There are a variety of reasons to protect your website or parts of it:
- you would like to share photos with your friends,
- you want to show work in progress to different clients (e.g. a designer or a photographer),
- your goal is to make content available exclusively to members (paid or unpaid), for example, via a membership website with individual logins,
But how can this be done in an easy way? Read on to learn more about the different options you have:
Simple password protection
With this method, you’ll provide a single password for all visitors, and you can choose the pages you want to protect. You’ll see this method on site builder tools like Wix and Weebly (in addition to this method they both also offer a membership module).
Password protection with Wix
Weebly’s password protection
With Weebly, you choose one password for the entire site:
Simple password protection: pros and cons
Pros: easy to set up, little administration
Cons: no control over who has access to the site (password can be shared, and there is no personal login), no password recovery mechanism, everybody has the same level of access.
Protected areas for different customer groups with different passwords.
This solution allows you to create individual areas with selected pages for your clients. You cannot create user names, so the user just needs the password to gain access. This is the method used by Jimdo, 1&1 and Squarespace (here you can’t really define password areas of more than one pages – it’s one password per page).
With Squarespace, you can choose a different password for each page but you cannot create individual areas like you can with Jimdo.
This video shows Jimdo’s private areas in action
Jimdo allows you to create several “page bundles” for various customer groups, each protected with a different password. In Jimdo Pro, the limit is five protected areas. In Jimdo Business, there’s no limit (even in the free version you can create one protected area).
Protected areas for different groups: pros and cons
Pros: easy to set up, you can assign protected areas for different groups of customers
Cons: no control over who has access to the site (password can be shared, and there is no personal login), no password recovery mechanism
Member areas with personal login (and payments)
Users have their own login to the website and can access protected areas within it. This allows you to share exclusive content such as video courses, ebooks or premium articles or subscriptions with your members.
Creating a members area with Wix
The most powerful solution among the website builders we’ve reviewed is Wix. It’s extremely easy to set up and as you’ll see in a minute, you can even set up paid subscriptions.
On the screenshot below, you can see the permissions for each individual page on your website (the photo gallery in our example).
You choose if it’s visible to all visitors, only for password holders or if it’s only accessible to members. The great thing about this solution is that it is even included in Wix’s free plan.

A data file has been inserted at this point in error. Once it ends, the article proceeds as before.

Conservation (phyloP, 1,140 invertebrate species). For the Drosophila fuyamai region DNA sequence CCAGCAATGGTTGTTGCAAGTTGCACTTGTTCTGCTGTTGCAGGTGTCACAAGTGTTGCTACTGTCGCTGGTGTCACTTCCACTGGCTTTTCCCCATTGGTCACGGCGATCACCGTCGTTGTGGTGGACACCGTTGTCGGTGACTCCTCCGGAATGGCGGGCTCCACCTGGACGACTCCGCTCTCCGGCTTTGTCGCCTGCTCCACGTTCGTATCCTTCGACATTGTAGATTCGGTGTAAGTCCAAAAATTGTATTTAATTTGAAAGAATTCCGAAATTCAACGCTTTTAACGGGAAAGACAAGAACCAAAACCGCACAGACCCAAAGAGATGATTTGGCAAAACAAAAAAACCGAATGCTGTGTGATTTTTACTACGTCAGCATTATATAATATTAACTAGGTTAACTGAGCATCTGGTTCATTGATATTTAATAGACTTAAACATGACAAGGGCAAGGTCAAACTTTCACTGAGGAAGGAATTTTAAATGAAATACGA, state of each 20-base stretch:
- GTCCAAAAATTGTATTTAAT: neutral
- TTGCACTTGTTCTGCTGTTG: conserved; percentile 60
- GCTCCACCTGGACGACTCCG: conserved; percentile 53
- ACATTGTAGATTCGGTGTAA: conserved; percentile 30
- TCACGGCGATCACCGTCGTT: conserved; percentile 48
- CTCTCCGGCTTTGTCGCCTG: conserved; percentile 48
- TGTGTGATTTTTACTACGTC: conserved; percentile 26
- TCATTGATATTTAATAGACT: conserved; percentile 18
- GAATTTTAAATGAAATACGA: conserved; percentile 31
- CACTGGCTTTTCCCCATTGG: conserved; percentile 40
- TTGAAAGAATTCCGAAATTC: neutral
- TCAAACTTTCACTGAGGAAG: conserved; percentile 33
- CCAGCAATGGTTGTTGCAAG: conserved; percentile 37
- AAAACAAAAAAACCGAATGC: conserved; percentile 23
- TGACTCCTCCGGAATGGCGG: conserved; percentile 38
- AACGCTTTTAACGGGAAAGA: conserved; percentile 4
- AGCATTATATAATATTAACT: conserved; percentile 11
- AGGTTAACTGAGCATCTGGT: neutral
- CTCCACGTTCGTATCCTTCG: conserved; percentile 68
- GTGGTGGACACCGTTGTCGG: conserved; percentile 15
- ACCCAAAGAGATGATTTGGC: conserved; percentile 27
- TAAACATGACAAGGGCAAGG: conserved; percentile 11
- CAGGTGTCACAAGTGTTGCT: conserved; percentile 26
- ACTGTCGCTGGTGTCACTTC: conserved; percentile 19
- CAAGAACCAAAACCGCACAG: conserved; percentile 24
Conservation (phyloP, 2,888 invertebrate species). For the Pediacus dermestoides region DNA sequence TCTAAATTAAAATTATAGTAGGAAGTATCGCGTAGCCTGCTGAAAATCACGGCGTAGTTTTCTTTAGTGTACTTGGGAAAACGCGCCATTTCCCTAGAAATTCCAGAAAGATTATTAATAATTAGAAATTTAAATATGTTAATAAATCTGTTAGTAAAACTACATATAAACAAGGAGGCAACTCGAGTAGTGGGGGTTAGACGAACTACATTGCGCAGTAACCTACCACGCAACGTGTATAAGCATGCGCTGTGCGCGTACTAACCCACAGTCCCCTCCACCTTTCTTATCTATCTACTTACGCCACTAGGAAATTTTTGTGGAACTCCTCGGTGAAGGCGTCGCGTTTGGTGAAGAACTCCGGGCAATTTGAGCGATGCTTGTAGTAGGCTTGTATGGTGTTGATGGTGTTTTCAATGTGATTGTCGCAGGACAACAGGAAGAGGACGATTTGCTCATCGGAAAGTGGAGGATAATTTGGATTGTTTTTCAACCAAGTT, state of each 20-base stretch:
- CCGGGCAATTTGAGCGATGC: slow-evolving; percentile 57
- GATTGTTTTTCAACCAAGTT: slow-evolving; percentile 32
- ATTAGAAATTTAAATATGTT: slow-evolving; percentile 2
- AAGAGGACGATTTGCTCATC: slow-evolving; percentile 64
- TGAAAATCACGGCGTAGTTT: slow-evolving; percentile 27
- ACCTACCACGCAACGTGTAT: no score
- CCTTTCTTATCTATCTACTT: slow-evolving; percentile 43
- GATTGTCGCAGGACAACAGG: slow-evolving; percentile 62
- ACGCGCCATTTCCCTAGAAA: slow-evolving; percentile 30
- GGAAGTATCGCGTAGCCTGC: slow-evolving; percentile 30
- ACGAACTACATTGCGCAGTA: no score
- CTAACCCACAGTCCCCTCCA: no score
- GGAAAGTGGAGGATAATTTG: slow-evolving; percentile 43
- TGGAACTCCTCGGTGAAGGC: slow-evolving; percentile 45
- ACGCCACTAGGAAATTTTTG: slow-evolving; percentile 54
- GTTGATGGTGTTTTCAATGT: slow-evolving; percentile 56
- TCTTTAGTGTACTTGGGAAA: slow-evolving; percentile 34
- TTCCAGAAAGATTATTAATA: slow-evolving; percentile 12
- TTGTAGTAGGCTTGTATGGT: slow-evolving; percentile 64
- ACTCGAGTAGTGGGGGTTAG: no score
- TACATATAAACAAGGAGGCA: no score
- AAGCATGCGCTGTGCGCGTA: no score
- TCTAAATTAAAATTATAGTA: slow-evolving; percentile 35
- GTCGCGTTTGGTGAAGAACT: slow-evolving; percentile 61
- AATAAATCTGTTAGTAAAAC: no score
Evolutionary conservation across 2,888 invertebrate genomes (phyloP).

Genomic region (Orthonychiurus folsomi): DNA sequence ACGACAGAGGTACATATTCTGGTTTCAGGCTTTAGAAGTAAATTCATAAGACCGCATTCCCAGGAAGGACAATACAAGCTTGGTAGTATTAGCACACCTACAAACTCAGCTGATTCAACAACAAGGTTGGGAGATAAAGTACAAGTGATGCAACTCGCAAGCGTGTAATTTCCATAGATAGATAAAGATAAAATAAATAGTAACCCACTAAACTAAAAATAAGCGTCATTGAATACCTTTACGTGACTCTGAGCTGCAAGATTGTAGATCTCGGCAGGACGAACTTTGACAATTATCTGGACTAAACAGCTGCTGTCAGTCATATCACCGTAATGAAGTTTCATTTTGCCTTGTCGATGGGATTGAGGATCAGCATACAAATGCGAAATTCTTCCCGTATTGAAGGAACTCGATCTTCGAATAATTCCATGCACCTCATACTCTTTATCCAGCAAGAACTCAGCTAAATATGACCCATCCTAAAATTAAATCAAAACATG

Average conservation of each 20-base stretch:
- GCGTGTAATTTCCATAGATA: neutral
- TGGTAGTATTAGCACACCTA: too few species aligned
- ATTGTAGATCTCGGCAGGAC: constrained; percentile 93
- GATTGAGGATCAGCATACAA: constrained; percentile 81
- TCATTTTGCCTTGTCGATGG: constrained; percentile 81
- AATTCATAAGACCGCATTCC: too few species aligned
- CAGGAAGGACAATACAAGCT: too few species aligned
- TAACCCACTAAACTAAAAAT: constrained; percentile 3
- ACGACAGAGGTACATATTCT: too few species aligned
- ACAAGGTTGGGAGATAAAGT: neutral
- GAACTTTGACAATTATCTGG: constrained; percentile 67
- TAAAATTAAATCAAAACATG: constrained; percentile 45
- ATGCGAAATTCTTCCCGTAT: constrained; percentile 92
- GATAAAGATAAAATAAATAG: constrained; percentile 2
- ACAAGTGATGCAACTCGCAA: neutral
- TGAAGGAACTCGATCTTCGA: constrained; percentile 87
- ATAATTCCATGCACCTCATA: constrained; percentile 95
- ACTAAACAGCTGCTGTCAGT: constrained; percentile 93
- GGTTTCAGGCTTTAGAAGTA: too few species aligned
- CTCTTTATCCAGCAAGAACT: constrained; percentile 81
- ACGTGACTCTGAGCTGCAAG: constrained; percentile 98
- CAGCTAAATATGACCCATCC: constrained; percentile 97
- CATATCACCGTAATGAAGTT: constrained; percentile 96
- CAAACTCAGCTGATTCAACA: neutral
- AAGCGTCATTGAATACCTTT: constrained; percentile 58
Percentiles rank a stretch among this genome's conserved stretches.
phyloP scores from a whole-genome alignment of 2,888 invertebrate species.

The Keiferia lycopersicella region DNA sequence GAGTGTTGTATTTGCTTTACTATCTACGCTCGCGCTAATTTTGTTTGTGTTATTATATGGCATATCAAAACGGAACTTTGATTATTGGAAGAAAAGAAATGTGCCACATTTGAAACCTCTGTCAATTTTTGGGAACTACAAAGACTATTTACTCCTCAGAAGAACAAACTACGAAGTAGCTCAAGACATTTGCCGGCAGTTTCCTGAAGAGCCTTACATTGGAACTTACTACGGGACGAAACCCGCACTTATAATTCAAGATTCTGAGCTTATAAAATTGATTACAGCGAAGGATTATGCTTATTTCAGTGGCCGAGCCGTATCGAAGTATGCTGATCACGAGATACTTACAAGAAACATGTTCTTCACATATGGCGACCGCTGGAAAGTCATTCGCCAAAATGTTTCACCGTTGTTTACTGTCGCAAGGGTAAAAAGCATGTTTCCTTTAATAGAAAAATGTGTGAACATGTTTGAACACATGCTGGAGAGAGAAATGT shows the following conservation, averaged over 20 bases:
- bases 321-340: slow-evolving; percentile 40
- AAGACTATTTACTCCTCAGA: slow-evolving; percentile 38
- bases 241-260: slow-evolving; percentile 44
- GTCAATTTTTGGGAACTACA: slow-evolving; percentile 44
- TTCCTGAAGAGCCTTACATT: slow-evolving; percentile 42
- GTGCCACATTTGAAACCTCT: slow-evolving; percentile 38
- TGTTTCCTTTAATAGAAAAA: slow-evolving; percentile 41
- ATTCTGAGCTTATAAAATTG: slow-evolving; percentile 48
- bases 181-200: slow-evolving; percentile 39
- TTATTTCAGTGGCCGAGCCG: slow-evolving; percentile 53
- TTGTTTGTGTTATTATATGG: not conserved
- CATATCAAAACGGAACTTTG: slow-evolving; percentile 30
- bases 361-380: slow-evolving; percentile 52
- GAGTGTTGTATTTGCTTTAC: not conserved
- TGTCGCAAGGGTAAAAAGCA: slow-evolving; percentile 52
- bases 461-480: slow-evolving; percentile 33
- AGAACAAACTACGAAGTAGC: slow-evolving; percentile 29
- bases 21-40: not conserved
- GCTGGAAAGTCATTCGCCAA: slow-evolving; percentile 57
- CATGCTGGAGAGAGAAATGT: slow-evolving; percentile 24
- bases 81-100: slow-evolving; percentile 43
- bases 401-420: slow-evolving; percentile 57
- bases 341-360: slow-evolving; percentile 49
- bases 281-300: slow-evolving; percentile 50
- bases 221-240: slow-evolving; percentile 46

Which brings us to the next cool feature: paid memberships.
You can either sell access to certain (password-protected) sections of your website’s content or you grant unlimited access to your Wix Bookings services (e.g. Yoga classes). The animation shows you the menu of the setup options of the paid membership feature:
We have set up a paid membership on this website here. Feel free to register and check out the payment page. Payments are supported in all major currencies depending on your business location. In order to actually receive payments, you’ll need one of Wix’s Business plans (e.g. Business Basic).
Also check out our comparison of Wix’s membership area to Squarespace’s. Overall, we think Wix does it better, but Squarespace does offer a strong alternative.
Alternative if you don’t need payments: Weebly Memberships
Weebly also offers a membership module, which comes as part of their paid plans.
Screenshot of Weebly’s membership management
Apart from these solutions, there are also numerous Plugins for WordPress, called MemberPress or WP Wishlist, which are generally a bit more powerful than Wix or Weebly’s solutions. Keep in mind though, that setting up a WordPress website is a lot more work than with a drag and drop website builder.
Member areas: pros and cons
Pros: Good control of authorized users, users can be added/removed individually, users can signup themselves, password recovery is available. Easily accept payments for your services or content.
Cons: more administrative work
Website builders offer pretty powerful features to create password-protected websites or membership areas, and most of all, they are fairly easy to set up. Before you get started, however, you should have a clear plan that details exactly what you want to achieve.
In many cases, password-protected areas, or a simple membership area, will be enough. If you want to create a social network, expect to invest a lot of energy into it to get it off the ground. As an alternative, consider creating a private group on Facebook or LinkedIn.
Ask yourself whether you have the time and resources to manage members on your own website. If the answer is yes, you should check out Wix.com as it offers a very decent solution through their membership feature, which even allows you to offer paid plans.
> To find out more about Wix, Weebly, WordPress, and many others please take a look at our detailed website builder reviews.
And if you have any questions, please leave a comment.
03 Dec 2018: Complete article update and Wix Paid Plans added.